Kobe Bryant’s illustrious career was etched into immortally in 2017, when he became the first player in Los Angeles Lakers history to have two of his playing number retired. The numbers 8 and 24 were raised to the ceiling at half time of the game against Golden State, joining Wilt Chamberlain’s number 13, Magic Johnson’s number 32, Kareem Abdul-Jabbar’s 33, and Shaquille O’Neal’s 34 on the roof of Staples Center, among others.
Kobe enjoyed an illustrious career at the Lakers, for whom he played all of his 1,346 games, scored all of his 33,643 career points, and for whom he spent all his 20 years in the NBA. Despite enjoying a highly successful career there though, it wasn’t all smooth sailing, and on numerous occasions he was perilously close to being traded to another team.
Here are the four times Kobe Bryant was nearly traded during his Hall of Fame career.
4. Detroit Pistons: 1999-2000
In just his second season as a regular starter for the Lakers, Bryant averaged 22.5 points, 6.3 rebounds, and 4.9 assists. Part way through the season though, and things weren’t looking so rosy for him. In an exhibition game before the regular season, Kobe broke his wrist, and ended up sidelined for a number of weeks.
His Lakers, led by Shaquille O’Neal, got off to a great start in his absence, winning 10 of their first 11 games. When Bryant was ready to return, there was an understandable reluctance to change a winning formula. Kobe was asked if he would come off the bench to allow the starters to continue their rich vein of form.
Turns out, though, that 20-year-old Kobe already had a well established Mamba Mentality. Coming off the bench was not an option, and he made that clear. He returned to the starting lineup, the Lakers continued on their winning ways, and all seemed well.
But Kobe was only averaging 19 points, and wasn’t completely satisfied with the way things were going. Reportedly, he requested a trade. The Pistons had made an offer to trade Grant Hill to the Lakers in exchange for Bryant, and the Los Angeles juggernaut had to consider it in the wake of Kobe’s request.
Grant Hill was a couple of years older than Kobe, had shown a proven ability to play some serious basketball at the highest level, and was in the midst of a season which would be the most fruitful of his career, ending with an average of 25.8 points per game.
The Lakers, though, opted not to grant Detroit’s wish. According to head coach Phil Jackson, it was a relatively easy decision, but it was a prophetic one nonetheless. At the time, Hill appeared to be headed for a long and illustrious career, but in the playoffs of that very same season he was struck down by an ankle injury which would follow him for the rest of his career.
Not only did it prove to be a good move by Jackson and the Lakers, Kobe too benefitted from the trade that almost was. That season, and the ensuing two, Los Angeles won the championship, giving Kobe the first three of his five career rings.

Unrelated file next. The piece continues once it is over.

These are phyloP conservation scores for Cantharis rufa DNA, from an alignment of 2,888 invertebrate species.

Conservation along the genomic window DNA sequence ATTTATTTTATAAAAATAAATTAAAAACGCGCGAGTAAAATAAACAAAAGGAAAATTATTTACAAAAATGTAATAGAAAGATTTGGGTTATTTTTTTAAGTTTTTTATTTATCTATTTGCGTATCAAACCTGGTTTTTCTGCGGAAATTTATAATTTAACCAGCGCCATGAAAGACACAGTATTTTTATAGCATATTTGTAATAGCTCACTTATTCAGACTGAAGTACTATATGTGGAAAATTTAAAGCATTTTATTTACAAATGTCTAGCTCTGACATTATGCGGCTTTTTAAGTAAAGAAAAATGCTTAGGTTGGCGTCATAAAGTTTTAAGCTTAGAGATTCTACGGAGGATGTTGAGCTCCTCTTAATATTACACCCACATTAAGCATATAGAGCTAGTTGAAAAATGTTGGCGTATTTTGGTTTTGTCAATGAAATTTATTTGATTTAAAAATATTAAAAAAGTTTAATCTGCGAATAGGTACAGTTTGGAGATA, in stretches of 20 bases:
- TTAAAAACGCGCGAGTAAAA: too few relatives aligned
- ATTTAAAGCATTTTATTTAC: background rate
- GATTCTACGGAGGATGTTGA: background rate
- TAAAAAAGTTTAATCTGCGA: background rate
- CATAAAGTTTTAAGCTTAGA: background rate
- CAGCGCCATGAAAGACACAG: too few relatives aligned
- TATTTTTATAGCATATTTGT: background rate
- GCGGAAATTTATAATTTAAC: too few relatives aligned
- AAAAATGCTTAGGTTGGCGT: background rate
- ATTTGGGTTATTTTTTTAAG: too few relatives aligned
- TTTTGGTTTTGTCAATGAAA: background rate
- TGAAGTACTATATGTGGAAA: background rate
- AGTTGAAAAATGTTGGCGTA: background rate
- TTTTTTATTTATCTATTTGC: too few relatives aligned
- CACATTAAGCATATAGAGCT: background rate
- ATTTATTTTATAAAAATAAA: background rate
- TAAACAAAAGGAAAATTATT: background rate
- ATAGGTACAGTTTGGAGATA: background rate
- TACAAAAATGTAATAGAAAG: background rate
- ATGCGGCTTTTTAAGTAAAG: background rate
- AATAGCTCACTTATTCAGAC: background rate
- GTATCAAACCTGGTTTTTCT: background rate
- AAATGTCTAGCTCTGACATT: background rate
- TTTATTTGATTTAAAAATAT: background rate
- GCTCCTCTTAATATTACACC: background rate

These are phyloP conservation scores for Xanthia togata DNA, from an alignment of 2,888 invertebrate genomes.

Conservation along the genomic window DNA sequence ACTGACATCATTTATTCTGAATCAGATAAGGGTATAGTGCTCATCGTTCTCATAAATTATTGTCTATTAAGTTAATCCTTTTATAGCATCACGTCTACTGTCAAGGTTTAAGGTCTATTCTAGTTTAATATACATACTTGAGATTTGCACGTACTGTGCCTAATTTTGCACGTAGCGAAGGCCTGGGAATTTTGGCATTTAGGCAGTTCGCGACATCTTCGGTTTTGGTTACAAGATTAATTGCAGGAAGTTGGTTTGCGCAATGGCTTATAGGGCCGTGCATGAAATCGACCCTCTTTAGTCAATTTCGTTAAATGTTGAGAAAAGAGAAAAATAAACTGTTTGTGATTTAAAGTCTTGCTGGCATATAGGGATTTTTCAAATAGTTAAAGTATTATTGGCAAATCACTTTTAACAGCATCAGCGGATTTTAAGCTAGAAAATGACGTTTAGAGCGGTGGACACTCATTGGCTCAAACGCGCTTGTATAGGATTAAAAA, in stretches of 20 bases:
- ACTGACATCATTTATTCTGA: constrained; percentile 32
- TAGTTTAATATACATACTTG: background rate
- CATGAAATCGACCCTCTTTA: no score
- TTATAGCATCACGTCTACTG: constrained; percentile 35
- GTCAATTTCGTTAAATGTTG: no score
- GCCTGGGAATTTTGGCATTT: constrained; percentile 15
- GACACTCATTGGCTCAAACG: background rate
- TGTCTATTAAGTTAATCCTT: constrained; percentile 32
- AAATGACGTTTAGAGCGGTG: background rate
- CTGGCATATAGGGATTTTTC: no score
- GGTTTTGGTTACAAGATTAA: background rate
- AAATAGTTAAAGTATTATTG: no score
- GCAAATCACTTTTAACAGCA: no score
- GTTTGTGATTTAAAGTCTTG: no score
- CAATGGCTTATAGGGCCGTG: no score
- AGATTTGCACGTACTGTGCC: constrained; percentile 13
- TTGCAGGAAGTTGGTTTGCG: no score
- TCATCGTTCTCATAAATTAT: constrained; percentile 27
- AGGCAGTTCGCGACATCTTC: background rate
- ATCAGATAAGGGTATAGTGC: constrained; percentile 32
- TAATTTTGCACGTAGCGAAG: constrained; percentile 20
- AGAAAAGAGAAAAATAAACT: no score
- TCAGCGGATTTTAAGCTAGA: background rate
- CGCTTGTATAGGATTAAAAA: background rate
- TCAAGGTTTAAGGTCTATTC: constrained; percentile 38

3. Detroit Pistons: 2007
By this point in his career, Kobe Bryant was a well-established star in the NBA. The year prior, he had averaged an enormous 35.4 points per game. Despite this, his Lakers weren’t doing so great.
In 2005-06, they won 45 games, enough to earn them a playoff spot, but not much more. They lost in seven games in the first round of the playoffs to the Suns.
2006-07 had tracked along a similar line. For the season, Kobe averaged 31.6 points, but shot almost five less shots per game than the year prior. Los Angeles was similarly mediocre, ultimately winning 42 games, once again finishing seventh, once again playing the Suns in the first round of the playoffs, and once again losing.
By the end of the season, the proud franchise had decided that things weren’t going the way they wanted them to. They made a commitment to trade their star player in Bryant to Detroit in exchange for a number of good players and draft picks.
Kobe, though, had a contract with a no-trade clause, giving him all the power. The Lakers were hoping he would waive it, allowing them to complete the trade and send him to the Motor City. Bryant was certainly open to the idea of a trade at this point, but unfortunately for the Lakers, Detroit was not one of the teams he had identified as a potential landing spot. As a result, he said no, and the trade was finished before it was even started.
In the end, the lack of a deal worked out, at least within Los Angeles. Pau Gasol was added to the team as a worthy sidekick, Kobe made some necessary adjustments to his game, gradually decreasing his number of shots down to a more acceptable 20 per game, and Pau and the Lakers worked their way back into familiar territory as a contender.